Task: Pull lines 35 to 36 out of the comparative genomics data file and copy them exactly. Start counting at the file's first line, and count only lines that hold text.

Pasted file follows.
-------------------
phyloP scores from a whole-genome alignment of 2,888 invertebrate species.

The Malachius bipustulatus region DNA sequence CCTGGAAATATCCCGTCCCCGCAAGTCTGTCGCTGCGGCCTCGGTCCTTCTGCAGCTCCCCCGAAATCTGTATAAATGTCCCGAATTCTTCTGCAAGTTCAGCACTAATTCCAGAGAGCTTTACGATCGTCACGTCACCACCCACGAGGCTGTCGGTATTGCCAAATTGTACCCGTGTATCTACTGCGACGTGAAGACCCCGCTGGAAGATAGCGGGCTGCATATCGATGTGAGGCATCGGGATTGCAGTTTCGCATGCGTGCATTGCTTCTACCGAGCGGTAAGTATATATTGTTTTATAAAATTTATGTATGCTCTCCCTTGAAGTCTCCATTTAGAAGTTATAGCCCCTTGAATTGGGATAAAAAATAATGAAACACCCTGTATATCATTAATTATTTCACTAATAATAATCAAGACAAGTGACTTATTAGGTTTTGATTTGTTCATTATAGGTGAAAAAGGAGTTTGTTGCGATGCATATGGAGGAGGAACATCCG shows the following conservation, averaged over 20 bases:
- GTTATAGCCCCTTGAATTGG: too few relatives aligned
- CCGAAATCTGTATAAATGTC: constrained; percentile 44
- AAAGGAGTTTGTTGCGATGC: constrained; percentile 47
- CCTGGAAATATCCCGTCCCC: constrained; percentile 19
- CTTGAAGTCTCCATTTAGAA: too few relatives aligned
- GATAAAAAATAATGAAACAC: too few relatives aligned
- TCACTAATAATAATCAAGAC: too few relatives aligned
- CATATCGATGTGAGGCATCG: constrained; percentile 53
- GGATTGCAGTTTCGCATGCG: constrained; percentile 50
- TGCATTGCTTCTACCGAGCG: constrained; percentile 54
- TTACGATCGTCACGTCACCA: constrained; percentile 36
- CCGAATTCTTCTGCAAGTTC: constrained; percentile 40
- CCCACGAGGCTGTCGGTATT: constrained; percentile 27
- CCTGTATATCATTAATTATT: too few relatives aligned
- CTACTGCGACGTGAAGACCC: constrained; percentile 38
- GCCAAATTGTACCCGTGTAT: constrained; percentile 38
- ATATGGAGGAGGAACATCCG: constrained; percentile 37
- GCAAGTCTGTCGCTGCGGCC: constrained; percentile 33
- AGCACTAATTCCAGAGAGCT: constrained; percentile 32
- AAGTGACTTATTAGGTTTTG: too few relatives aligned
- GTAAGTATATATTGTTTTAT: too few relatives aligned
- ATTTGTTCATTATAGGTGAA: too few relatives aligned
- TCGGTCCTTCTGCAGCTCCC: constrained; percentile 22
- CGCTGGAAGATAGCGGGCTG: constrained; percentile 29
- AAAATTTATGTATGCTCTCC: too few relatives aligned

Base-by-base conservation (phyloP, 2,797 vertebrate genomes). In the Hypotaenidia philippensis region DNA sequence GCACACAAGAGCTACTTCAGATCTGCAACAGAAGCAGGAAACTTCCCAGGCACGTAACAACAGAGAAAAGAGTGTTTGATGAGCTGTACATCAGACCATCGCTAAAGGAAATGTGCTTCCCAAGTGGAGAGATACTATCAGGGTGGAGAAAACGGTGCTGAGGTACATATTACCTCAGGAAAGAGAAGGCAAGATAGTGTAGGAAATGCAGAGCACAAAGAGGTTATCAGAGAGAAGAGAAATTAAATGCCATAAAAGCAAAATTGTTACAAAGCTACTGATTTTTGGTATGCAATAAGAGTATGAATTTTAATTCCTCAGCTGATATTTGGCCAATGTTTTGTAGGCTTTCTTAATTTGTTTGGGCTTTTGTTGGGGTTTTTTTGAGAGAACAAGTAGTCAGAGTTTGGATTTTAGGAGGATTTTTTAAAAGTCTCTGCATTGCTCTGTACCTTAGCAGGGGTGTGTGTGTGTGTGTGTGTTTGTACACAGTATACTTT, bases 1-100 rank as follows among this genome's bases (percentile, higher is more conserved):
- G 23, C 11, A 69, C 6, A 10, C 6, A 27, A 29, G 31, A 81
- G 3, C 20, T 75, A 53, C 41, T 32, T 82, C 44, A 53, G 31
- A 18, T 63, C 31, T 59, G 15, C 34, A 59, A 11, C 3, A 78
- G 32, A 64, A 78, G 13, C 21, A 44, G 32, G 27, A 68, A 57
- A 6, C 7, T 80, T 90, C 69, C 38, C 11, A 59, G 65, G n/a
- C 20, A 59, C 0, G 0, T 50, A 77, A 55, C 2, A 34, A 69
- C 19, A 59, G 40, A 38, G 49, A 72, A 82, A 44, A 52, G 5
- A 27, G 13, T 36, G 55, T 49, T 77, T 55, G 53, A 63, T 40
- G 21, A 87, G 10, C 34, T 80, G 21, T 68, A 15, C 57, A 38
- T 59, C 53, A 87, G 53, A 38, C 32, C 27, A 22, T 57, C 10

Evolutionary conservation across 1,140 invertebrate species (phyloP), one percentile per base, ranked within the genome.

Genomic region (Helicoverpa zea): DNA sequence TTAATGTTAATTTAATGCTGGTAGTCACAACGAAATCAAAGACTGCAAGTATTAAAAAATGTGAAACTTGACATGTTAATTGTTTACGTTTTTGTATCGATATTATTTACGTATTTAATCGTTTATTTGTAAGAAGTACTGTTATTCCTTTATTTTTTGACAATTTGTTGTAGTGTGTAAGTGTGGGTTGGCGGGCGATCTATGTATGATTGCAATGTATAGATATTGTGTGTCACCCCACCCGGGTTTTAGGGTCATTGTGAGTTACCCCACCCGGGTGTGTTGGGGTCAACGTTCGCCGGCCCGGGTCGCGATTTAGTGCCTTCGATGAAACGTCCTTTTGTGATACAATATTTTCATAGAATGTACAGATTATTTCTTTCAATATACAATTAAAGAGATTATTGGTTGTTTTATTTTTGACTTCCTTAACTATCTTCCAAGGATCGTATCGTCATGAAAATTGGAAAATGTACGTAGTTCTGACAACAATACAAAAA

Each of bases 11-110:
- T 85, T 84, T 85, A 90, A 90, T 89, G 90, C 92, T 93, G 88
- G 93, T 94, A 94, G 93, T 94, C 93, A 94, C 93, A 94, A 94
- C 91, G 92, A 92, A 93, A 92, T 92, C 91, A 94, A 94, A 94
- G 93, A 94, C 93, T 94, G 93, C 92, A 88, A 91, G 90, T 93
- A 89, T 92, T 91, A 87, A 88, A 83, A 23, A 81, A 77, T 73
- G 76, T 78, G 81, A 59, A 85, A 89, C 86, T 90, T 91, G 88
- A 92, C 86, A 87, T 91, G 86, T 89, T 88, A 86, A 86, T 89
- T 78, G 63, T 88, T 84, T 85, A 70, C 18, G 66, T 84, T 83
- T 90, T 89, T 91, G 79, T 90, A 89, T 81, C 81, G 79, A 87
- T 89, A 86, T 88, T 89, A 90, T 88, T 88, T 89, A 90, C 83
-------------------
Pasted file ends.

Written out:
- C 19, A 59, G 40, A 38, G 49, A 72, A 82, A 44, A 52, G 5
- A 27, G 13, T 36, G 55, T 49, T 77, T 55, G 53, A 63, T 40